Wednesday, June 2, 2010

Poem for Wednesday

I'm back to writing a poem every Wednesday to share with my poetry buddy, writer Clara Gillow Clark. I'm going to use some of the prompts that poet extraordinaire Molly Fisk has posted, one for each day of the month of May, on her Facebook page. For today I did, "Write an ode to an ordinary object."

Dental Floss

I should sing of dental floss because its regular use
forestalls gum surgery. No doubt that is a very good thing.

But I sing of dental floss because its regular use
might shorten the lecture. The one where she measures

each pocket where each tooth is receding from the gum
and feels obliged to tell me how deep the pockets are,

deeper than last time, deeper, it seems, from the sorrow
in her voice, than the bottom of the deepest sea.

"Let me show you," she says, and hands me a mirror,
one of those magnifying ones that will enlarge every pore

in the red, puffy face surrounding the red, puffy gums,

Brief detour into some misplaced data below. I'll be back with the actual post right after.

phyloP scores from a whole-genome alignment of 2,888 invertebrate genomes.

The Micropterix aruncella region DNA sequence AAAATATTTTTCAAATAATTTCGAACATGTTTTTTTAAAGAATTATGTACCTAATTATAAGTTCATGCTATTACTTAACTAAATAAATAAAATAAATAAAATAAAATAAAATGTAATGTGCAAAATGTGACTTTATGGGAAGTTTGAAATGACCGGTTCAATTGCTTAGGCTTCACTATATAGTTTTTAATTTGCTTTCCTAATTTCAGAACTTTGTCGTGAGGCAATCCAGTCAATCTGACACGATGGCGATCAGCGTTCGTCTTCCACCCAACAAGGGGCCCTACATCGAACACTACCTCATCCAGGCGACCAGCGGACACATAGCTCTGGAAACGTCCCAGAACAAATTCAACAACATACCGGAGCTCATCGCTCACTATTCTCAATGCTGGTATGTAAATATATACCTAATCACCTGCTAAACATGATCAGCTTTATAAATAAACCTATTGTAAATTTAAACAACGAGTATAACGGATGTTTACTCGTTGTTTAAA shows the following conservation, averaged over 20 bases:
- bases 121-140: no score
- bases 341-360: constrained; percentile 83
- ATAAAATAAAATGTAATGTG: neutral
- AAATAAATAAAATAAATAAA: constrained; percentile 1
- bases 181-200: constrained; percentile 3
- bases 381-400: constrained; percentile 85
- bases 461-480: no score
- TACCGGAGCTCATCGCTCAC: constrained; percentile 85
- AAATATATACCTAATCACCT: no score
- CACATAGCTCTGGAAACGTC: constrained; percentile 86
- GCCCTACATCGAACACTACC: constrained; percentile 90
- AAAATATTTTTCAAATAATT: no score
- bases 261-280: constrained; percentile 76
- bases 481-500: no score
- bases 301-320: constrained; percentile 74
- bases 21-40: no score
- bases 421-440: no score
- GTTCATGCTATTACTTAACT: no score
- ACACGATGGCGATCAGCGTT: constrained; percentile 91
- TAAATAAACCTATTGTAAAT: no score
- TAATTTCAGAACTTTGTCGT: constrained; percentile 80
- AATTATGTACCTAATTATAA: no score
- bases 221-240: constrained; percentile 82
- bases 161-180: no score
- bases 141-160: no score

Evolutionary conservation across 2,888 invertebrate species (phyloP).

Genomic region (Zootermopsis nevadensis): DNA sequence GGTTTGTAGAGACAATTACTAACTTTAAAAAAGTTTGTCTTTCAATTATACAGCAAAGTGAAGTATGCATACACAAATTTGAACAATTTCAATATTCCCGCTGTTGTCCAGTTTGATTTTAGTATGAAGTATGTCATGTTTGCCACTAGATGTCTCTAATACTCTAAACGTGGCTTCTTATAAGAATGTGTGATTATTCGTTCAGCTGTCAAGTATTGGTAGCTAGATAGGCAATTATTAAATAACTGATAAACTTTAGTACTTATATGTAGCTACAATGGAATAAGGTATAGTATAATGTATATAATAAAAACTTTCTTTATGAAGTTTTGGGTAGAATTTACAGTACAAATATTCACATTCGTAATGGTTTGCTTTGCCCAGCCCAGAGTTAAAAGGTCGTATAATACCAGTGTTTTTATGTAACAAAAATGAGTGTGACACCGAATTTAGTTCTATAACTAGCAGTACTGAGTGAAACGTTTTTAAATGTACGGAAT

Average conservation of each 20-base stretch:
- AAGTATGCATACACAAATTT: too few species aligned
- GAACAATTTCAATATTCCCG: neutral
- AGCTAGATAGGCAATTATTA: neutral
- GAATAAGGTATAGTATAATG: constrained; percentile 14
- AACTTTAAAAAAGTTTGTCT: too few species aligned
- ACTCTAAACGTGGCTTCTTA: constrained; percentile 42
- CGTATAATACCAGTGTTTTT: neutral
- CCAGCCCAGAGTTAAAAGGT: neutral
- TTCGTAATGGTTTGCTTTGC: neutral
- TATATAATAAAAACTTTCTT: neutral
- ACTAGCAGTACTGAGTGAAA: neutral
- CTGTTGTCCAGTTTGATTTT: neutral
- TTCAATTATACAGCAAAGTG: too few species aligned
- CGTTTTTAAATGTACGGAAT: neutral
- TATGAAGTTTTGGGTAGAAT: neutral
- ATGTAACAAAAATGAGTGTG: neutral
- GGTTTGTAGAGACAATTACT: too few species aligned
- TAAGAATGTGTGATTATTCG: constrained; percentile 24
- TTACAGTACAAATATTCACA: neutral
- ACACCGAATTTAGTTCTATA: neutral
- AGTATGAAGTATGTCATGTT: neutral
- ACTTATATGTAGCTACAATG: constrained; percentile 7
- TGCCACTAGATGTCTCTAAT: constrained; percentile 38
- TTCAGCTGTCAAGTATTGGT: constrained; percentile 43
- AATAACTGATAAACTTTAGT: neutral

with that one chin hair I forgot to pluck this morning.

"No," I say. "You can just tell me about them."
She's puzzled. I try to explain. "Wait thirty years

and then we'll see how much YOU like looking
in mirrors." She laughs. She thinks I'm joking.

As she proceeds to the scraping and gouging
portion of the hour, she tells me about her first-grade

daughter, how gifted she is, two years ahead in reading,
three years in math, and how it all comes from HER,

how they would never push her. I think idly about
dental floss, its strength and suppleness, and let my gaze

fall upon her soft white neck. "By the disgruntled patient,
in the hygienist's office, with the dental floss."

At the end of the visit, she tells me that I should come
back for another cleaning in four months, instead of six.

"We have to do something about those gums!"
She offers me a free toothbrush, free travel-size toothpaste,

and free dental floss. "Can I take two of the dental floss?"
I ask. It might be good to have them. Just in case.


  1. Señora Dientes Malas in the waiting room with a very large tube of toothpaste! Wack, wack, wack!

  2. Oh, yes. I forgot to say how much I love the poem. The rhythm is lovely, and it is very tooth-in-cheek chic!

  3. I Love it! Of course, I do. I love everything you write, Claudia! And what Alicia said about very tooth-in-cheek chic, well, I wish I had thought of THAT! Poetry rules!

  4. Wasn't that some novel by Geo. Eliot? The Mills on the Floss?